Definitely, I think anything that enables people to open up and start talking about how they’re feeling is always a step in the right direction as it helps them to understand how they’re feeling. Have you got any advice regarding self-care or any activities that have been beneficial for your mental well-being?

I think self-care is one thing I’m really bad at. I think I just overpower my illness with working way too much, which is something I would never suggest. That is probably the opposite of my advice. .One thing that really helped was telling my parents and friends so that they know what’s going on, so that I don’t constantly have to pretend that everything’s fine. It’s really helped them to understand when I’m being quiet or like ‘spacey’ or not replying to people.That was one thing that was always an issue, it’s really hard for me to keep a conversation going over text. When I’m having a texting conversation, my mind just tends to shut off. Once people know that, they understand it’s not personal or because I don’t want to talk to them. I think people are more understanding than you think they’ll be when you talk to them.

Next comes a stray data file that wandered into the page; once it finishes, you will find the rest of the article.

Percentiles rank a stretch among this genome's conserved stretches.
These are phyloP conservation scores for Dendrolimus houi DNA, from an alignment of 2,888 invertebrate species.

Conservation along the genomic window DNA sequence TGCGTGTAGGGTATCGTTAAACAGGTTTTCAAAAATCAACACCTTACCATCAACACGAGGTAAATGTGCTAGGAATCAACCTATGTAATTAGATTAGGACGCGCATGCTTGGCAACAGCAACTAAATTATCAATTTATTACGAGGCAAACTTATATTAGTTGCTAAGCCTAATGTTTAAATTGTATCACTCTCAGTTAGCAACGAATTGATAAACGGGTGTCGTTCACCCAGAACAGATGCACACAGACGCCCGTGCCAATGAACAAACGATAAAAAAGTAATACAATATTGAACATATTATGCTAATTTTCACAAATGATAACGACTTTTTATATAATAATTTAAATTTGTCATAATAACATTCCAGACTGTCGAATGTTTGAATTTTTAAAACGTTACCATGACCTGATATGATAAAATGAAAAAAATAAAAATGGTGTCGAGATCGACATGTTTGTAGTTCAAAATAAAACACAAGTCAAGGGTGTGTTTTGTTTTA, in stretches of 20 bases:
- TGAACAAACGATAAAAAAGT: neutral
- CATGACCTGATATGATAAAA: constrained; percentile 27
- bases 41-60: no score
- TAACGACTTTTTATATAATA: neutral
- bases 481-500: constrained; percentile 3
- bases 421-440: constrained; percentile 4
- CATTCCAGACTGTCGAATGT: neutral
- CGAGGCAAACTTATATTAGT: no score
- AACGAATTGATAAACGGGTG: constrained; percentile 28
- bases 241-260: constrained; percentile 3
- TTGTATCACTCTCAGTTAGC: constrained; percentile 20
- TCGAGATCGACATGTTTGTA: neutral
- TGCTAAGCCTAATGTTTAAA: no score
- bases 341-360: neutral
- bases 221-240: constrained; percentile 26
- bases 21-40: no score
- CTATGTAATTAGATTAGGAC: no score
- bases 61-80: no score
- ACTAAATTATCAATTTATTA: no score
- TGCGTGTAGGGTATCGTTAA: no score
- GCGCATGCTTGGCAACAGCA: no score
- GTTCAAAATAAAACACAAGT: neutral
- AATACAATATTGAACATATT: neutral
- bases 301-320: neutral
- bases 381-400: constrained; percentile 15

It must help to create that mutual understanding between you and your loved ones.

Yeah definitely, it’s great because then when I do meet them in person, it’s so much more fun to talk to them.

Along with your tracks regarding mental health, tracks such as ‘If We Stay’ also touch upon your sexual orientation. Could you talk to us about what that track is about?